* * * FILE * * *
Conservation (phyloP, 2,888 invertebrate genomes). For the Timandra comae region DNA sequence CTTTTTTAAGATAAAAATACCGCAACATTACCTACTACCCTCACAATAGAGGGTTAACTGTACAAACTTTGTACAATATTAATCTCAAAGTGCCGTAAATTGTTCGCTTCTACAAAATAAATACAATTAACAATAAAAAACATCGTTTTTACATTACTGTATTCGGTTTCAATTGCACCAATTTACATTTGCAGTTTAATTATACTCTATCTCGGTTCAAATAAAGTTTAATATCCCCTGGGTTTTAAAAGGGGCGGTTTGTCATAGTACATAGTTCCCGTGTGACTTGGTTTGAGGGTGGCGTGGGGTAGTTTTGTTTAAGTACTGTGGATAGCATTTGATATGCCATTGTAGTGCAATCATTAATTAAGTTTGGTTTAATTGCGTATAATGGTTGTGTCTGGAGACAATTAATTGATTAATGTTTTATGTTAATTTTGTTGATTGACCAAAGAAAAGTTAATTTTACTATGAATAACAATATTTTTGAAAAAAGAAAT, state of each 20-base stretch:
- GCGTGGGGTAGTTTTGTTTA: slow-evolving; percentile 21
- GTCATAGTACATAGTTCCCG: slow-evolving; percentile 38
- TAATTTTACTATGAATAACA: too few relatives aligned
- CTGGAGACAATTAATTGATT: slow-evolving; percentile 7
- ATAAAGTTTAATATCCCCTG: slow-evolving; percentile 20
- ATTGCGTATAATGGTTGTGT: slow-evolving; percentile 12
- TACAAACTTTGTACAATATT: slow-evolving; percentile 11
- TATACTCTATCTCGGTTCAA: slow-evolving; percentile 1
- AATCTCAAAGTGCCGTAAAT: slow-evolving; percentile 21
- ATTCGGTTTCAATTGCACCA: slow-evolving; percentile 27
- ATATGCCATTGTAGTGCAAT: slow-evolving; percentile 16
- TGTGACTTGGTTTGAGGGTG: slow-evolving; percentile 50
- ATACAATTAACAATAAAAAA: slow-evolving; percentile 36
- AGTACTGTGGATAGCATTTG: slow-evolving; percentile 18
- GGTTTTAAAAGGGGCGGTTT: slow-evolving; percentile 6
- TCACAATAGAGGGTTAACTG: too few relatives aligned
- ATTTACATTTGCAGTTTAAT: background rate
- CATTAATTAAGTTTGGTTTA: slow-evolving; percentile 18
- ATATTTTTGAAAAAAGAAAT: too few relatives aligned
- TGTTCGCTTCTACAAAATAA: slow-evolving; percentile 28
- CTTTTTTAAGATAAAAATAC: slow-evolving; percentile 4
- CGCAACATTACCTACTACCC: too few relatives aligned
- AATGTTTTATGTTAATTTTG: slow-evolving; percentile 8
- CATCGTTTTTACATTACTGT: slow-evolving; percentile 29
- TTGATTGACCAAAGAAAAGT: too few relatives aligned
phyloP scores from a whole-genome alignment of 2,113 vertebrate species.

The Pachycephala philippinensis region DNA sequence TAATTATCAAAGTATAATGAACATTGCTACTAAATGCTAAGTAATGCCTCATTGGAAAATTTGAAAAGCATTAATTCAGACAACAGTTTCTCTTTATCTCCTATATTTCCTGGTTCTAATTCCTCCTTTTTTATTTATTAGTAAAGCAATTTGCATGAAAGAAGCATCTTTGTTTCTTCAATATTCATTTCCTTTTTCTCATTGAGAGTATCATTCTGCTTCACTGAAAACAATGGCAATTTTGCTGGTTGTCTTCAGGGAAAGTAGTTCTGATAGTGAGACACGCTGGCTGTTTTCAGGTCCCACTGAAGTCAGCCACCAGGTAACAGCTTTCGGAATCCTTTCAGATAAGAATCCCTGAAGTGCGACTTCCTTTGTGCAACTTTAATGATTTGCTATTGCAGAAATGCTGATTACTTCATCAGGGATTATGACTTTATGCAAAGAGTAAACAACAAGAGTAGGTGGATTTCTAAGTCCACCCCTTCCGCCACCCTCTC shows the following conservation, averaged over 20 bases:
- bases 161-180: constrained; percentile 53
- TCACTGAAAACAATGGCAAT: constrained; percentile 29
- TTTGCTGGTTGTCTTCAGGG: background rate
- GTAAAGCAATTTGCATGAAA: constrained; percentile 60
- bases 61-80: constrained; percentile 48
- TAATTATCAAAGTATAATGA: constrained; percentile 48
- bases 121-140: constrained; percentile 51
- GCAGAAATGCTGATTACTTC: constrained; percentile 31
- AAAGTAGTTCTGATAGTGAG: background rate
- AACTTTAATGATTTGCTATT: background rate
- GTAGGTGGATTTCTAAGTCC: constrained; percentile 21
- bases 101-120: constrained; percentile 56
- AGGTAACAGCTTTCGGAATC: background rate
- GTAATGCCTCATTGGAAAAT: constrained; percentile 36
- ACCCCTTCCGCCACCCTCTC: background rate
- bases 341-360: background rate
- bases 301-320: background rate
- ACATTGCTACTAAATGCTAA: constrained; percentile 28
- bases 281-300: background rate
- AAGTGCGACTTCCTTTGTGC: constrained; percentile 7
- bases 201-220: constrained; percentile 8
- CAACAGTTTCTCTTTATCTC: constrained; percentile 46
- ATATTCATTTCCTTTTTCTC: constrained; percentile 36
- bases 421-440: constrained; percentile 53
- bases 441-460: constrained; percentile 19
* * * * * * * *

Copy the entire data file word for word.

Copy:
Conservation (phyloP, 2,888 invertebrate genomes). For the Timandra comae region DNA sequence CTTTTTTAAGATAAAAATACCGCAACATTACCTACTACCCTCACAATAGAGGGTTAACTGTACAAACTTTGTACAATATTAATCTCAAAGTGCCGTAAATTGTTCGCTTCTACAAAATAAATACAATTAACAATAAAAAACATCGTTTTTACATTACTGTATTCGGTTTCAATTGCACCAATTTACATTTGCAGTTTAATTATACTCTATCTCGGTTCAAATAAAGTTTAATATCCCCTGGGTTTTAAAAGGGGCGGTTTGTCATAGTACATAGTTCCCGTGTGACTTGGTTTGAGGGTGGCGTGGGGTAGTTTTGTTTAAGTACTGTGGATAGCATTTGATATGCCATTGTAGTGCAATCATTAATTAAGTTTGGTTTAATTGCGTATAATGGTTGTGTCTGGAGACAATTAATTGATTAATGTTTTATGTTAATTTTGTTGATTGACCAAAGAAAAGTTAATTTTACTATGAATAACAATATTTTTGAAAAAAGAAAT, state of each 20-base stretch:
- GCGTGGGGTAGTTTTGTTTA: slow-evolving; percentile 21
- GTCATAGTACATAGTTCCCG: slow-evolving; percentile 38
- TAATTTTACTATGAATAACA: too few relatives aligned
- CTGGAGACAATTAATTGATT: slow-evolving; percentile 7
- ATAAAGTTTAATATCCCCTG: slow-evolving; percentile 20
- ATTGCGTATAATGGTTGTGT: slow-evolving; percentile 12
- TACAAACTTTGTACAATATT: slow-evolving; percentile 11
- TATACTCTATCTCGGTTCAA: slow-evolving; percentile 1
- AATCTCAAAGTGCCGTAAAT: slow-evolving; percentile 21
- ATTCGGTTTCAATTGCACCA: slow-evolving; percentile 27
- ATATGCCATTGTAGTGCAAT: slow-evolving; percentile 16
- TGTGACTTGGTTTGAGGGTG: slow-evolving; percentile 50
- ATACAATTAACAATAAAAAA: slow-evolving; percentile 36
- AGTACTGTGGATAGCATTTG: slow-evolving; percentile 18
- GGTTTTAAAAGGGGCGGTTT: slow-evolving; percentile 6
- TCACAATAGAGGGTTAACTG: too few relatives aligned
- ATTTACATTTGCAGTTTAAT: background rate
- CATTAATTAAGTTTGGTTTA: slow-evolving; percentile 18
- ATATTTTTGAAAAAAGAAAT: too few relatives aligned
- TGTTCGCTTCTACAAAATAA: slow-evolving; percentile 28
- CTTTTTTAAGATAAAAATAC: slow-evolving; percentile 4
- CGCAACATTACCTACTACCC: too few relatives aligned
- AATGTTTTATGTTAATTTTG: slow-evolving; percentile 8
- CATCGTTTTTACATTACTGT: slow-evolving; percentile 29
- TTGATTGACCAAAGAAAAGT: too few relatives aligned
phyloP scores from a whole-genome alignment of 2,113 vertebrate species.

The Pachycephala philippinensis region DNA sequence TAATTATCAAAGTATAATGAACATTGCTACTAAATGCTAAGTAATGCCTCATTGGAAAATTTGAAAAGCATTAATTCAGACAACAGTTTCTCTTTATCTCCTATATTTCCTGGTTCTAATTCCTCCTTTTTTATTTATTAGTAAAGCAATTTGCATGAAAGAAGCATCTTTGTTTCTTCAATATTCATTTCCTTTTTCTCATTGAGAGTATCATTCTGCTTCACTGAAAACAATGGCAATTTTGCTGGTTGTCTTCAGGGAAAGTAGTTCTGATAGTGAGACACGCTGGCTGTTTTCAGGTCCCACTGAAGTCAGCCACCAGGTAACAGCTTTCGGAATCCTTTCAGATAAGAATCCCTGAAGTGCGACTTCCTTTGTGCAACTTTAATGATTTGCTATTGCAGAAATGCTGATTACTTCATCAGGGATTATGACTTTATGCAAAGAGTAAACAACAAGAGTAGGTGGATTTCTAAGTCCACCCCTTCCGCCACCCTCTC shows the following conservation, averaged over 20 bases:
- bases 161-180: constrained; percentile 53
- TCACTGAAAACAATGGCAAT: constrained; percentile 29
- TTTGCTGGTTGTCTTCAGGG: background rate
- GTAAAGCAATTTGCATGAAA: constrained; percentile 60
- bases 61-80: constrained; percentile 48
- TAATTATCAAAGTATAATGA: constrained; percentile 48
- bases 121-140: constrained; percentile 51
- GCAGAAATGCTGATTACTTC: constrained; percentile 31
- AAAGTAGTTCTGATAGTGAG: background rate
- AACTTTAATGATTTGCTATT: background rate
- GTAGGTGGATTTCTAAGTCC: constrained; percentile 21
- bases 101-120: constrained; percentile 56
- AGGTAACAGCTTTCGGAATC: background rate
- GTAATGCCTCATTGGAAAAT: constrained; percentile 36
- ACCCCTTCCGCCACCCTCTC: background rate
- bases 341-360: background rate
- bases 301-320: background rate
- ACATTGCTACTAAATGCTAA: constrained; percentile 28
- bases 281-300: background rate
- AAGTGCGACTTCCTTTGTGC: constrained; percentile 7
- bases 201-220: constrained; percentile 8
- CAACAGTTTCTCTTTATCTC: constrained; percentile 46
- ATATTCATTTCCTTTTTCTC: constrained; percentile 36
- bases 421-440: constrained; percentile 53
- bases 441-460: constrained; percentile 19